Correlations of whole blood gene expression levels with serum endocannabinoids
Recent years have seen growing interest in studying the use of cannabinoid drugs for treating behavioral and social deficits of individuals with ASD44. The endocannabinoid system was reported to be dysregulated in various animal models of ASD45. Children with ASD were reported to have lower serum endocannabinoids16, and rare mutations in endocannabinoid pathway genes were implicated in some persons with ASD46. Circulating endocannabinoids are derived from multiple tissues47. However, plasma endocannabinoid levels were demonstrated to reflect brain concentrations48. Hence, the correlations reported here for blood expression of some of the dysregulated genes with serum endocannabinoids (Fig. 4) can shed light on the pathophysiology of ASD. However, studies in animal models of ASD, which allow measurements of endocannabinoid levels and transcriptomics in brain tissues during different stages of pre- and postnatal development49,50, are required for exploring these correlations. The endocannabinoid PEA was reported to display anti-inflammatory13,51, antiepileptic52, and antineuropathic53 properties. The LY6E cell surface protein was shown to be upregulated by several inflammatory cytokines, including interferons, TNF-alpha, and IL-1 alpha54. As expected, we found a strong negative correlation between the anti-inflammatory endocannabinoid PEA and the pro-inflammatory transcript LY6E in NT children (Supplementary Table S3, r=-0.73, p=0.0004). This expected negative correlation was not observed in children with ASD, thus demonstrating another example of dysregulated immunity in ASD. Further studies are needed to clarify the relation of the dysregulated blood transcriptomics to the reduced serum endocannabinoids observed in children with ASD16.
Our current study has several limitations. First, the small cohorts do not enable separate analysis for males and females. As all the participants in the RNA-seq discovery cohort and the majority of the participants in the entire Israeli cohort were male, the relevance of our findings to female children with ASD needs to be clarified. Second, the whole blood samples (Israeli cohort) and PBMC samples (U.S. cohort) were collected separately, prior to conducting the RNA-seq project; hence, we did not have both whole blood and freshly separated PBMCs from the same individuals. Since the RNA-seq project, its analysis, and real-time PCR validation experiments were conducted from October 2020 to September 2021, recruitment of the children was affected by the Covid-19 pandemic and related lockdowns. Additionally, the children with ASD in the U.S. cohort were on average four years younger than those of the Israeli cohort (Table 1). Hence, our findings on lack of validation for the whole blood dysregulated genes in PBMC samples from children with ASD require confirmation with a study that compares whole blood and PBMC derived RNAs from the same participants. Lastly, the relevance of our transcriptomic findings for early ASD diagnosis is uncertain, as only a few children in both the Israeli and the U.S. cohorts were under age 4 years, the most crucial period for early ASD diagnosis10,11.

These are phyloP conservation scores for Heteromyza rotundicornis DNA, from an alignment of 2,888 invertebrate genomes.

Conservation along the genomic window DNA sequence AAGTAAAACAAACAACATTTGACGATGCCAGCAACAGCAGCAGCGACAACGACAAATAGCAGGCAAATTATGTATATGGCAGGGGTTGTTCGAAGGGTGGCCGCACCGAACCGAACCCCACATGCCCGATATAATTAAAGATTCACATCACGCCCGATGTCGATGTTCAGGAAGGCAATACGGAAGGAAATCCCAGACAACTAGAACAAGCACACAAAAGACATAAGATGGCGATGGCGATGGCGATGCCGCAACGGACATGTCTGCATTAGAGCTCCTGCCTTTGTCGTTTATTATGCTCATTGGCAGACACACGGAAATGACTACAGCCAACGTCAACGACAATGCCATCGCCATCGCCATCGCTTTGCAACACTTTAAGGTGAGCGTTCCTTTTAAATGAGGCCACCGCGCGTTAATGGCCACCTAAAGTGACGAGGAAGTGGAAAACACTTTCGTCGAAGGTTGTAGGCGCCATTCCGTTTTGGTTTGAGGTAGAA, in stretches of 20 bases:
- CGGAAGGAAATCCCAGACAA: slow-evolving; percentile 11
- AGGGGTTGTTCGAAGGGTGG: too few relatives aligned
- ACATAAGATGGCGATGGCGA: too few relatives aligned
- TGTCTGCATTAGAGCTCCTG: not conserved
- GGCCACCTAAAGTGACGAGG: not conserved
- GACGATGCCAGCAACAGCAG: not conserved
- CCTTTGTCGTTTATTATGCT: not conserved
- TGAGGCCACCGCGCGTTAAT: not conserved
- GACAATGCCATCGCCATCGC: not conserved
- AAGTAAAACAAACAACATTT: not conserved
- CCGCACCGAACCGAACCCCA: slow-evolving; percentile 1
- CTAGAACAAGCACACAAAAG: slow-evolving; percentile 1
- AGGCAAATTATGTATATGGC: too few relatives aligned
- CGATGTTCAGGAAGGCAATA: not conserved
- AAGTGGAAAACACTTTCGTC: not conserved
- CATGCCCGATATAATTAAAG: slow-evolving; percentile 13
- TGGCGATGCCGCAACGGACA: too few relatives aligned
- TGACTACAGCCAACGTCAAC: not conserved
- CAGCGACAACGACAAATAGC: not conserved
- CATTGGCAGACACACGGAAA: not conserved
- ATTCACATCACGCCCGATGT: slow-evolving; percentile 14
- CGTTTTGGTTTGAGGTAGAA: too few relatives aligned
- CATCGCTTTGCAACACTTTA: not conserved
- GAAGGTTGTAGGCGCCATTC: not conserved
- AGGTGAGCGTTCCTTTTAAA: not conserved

In light of the above mentioned reservations, we conclude that validation in larger cohorts, which will ideally include blood samples from younger children, both males and females, are essential for assessing the potential diagnostic and prognostic values of the dysregulated genes detected in our current study. The implications for the upregulated blood transcription of BATF2 and FCGR1A, and downregulated transcription of ISG15 and MT2A, for the distinctive immune system phenotypes in autism, as well as the controversial published findings on lower cancer risk among children with ASD, merit further studies.